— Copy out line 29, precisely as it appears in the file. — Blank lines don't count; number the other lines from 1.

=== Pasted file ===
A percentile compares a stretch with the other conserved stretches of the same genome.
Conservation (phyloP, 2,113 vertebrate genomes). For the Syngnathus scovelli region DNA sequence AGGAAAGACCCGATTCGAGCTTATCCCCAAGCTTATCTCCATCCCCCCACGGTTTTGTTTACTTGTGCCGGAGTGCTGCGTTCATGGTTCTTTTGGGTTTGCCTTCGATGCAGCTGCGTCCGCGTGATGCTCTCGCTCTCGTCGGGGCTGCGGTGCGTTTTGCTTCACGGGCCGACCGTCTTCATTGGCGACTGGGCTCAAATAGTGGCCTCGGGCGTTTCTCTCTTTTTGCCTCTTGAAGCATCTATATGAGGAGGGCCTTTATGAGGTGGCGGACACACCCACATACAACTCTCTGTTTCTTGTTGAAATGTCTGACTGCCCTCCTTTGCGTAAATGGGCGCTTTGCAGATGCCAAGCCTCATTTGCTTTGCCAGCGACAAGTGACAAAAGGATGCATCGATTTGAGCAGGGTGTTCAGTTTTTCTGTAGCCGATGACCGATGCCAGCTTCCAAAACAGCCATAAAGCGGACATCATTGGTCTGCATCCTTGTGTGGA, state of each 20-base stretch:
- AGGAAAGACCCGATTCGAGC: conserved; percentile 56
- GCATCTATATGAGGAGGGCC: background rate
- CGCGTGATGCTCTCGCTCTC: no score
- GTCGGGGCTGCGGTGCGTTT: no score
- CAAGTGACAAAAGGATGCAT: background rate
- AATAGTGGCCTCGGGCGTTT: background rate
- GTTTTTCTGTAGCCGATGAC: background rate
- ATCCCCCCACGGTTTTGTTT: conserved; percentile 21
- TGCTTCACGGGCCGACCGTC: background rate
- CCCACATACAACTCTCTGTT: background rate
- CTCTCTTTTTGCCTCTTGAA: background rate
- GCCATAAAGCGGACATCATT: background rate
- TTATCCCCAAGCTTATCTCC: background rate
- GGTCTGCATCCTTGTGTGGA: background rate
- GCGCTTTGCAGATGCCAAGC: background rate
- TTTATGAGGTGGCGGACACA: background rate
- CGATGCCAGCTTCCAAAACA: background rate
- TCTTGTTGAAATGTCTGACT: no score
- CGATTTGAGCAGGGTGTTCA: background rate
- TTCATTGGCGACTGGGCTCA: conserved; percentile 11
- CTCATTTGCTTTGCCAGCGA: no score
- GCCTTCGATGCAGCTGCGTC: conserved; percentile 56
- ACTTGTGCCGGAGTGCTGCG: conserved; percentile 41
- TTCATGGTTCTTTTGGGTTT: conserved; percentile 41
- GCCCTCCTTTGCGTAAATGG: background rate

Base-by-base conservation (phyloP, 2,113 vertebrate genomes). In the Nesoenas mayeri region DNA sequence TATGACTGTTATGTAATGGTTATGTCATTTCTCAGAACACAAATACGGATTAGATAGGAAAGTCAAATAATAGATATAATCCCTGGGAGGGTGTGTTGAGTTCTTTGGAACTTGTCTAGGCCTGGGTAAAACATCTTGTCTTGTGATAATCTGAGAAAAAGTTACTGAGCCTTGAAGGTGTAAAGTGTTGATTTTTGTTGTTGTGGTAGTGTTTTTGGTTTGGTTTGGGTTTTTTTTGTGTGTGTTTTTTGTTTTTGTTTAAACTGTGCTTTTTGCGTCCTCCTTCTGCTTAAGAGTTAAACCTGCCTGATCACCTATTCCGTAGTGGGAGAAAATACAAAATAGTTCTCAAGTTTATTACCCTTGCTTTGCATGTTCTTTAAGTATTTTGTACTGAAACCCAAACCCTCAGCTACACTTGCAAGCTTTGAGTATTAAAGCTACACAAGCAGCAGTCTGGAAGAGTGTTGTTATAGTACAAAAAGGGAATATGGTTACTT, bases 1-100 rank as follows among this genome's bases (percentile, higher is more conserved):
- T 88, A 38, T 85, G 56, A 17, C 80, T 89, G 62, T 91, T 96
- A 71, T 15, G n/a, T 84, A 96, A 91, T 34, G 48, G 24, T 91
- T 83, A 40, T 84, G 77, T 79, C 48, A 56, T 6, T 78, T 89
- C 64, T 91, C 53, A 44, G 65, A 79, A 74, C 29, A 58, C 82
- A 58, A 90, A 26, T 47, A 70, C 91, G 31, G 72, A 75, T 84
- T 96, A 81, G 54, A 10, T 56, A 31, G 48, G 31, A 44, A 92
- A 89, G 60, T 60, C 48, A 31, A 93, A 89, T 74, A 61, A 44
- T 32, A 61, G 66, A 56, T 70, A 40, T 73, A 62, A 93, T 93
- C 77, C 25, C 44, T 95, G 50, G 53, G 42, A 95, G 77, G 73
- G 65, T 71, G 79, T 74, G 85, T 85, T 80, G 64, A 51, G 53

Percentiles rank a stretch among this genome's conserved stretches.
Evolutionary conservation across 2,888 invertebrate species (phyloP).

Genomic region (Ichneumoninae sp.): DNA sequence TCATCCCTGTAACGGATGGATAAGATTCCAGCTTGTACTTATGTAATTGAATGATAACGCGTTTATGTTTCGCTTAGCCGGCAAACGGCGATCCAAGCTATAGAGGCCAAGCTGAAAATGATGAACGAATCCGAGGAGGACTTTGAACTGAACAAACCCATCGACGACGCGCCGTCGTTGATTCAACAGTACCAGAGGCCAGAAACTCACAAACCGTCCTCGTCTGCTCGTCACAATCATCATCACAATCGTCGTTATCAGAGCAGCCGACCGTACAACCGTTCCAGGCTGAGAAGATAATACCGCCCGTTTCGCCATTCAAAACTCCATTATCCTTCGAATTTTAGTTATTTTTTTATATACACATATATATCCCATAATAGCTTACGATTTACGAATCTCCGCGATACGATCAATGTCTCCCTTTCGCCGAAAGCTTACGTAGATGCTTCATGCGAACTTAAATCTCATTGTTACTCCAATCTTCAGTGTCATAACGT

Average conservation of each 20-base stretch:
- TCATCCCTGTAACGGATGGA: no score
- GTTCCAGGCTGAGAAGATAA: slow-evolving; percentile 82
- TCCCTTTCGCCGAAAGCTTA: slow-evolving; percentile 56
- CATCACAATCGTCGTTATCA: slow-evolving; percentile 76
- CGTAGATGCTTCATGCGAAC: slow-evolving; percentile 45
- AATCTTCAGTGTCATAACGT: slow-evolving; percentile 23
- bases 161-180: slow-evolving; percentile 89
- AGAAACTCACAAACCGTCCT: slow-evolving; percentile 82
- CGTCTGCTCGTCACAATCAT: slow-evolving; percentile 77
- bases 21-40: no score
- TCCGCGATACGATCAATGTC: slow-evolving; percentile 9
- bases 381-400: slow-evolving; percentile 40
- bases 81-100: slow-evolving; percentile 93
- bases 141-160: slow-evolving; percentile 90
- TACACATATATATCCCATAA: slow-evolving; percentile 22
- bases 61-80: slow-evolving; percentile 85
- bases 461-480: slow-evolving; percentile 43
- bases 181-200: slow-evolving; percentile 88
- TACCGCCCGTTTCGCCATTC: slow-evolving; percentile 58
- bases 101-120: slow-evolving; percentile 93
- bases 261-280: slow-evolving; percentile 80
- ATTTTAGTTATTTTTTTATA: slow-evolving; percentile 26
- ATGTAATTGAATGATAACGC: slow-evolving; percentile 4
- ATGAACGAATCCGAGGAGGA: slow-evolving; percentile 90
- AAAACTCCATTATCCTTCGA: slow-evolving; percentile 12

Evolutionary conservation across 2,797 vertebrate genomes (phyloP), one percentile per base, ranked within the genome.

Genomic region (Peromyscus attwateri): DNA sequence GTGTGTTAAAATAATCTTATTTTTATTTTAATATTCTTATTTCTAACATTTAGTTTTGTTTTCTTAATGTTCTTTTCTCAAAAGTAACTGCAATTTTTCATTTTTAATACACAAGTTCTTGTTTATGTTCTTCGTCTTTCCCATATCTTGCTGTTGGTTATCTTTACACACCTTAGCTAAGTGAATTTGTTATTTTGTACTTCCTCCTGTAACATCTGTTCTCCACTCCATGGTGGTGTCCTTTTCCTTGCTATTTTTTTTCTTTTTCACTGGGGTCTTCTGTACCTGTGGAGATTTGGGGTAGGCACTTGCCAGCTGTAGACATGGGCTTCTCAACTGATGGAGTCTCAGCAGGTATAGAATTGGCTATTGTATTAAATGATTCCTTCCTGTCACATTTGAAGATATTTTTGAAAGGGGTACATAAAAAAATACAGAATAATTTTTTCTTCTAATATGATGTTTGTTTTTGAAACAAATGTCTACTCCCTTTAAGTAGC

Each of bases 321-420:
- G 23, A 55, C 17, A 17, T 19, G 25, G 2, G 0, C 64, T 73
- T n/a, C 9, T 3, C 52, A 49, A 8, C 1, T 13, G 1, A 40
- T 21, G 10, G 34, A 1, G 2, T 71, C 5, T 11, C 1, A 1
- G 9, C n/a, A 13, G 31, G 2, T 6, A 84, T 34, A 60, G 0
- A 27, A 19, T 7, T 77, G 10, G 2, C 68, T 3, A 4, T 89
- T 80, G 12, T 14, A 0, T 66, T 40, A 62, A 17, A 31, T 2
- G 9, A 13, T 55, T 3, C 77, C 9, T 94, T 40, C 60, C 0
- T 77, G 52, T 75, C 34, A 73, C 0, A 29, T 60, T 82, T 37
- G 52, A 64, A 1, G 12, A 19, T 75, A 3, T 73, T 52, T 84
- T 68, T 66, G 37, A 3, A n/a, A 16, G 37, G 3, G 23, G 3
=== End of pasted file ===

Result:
- T 88, A 38, T 85, G 56, A 17, C 80, T 89, G 62, T 91, T 96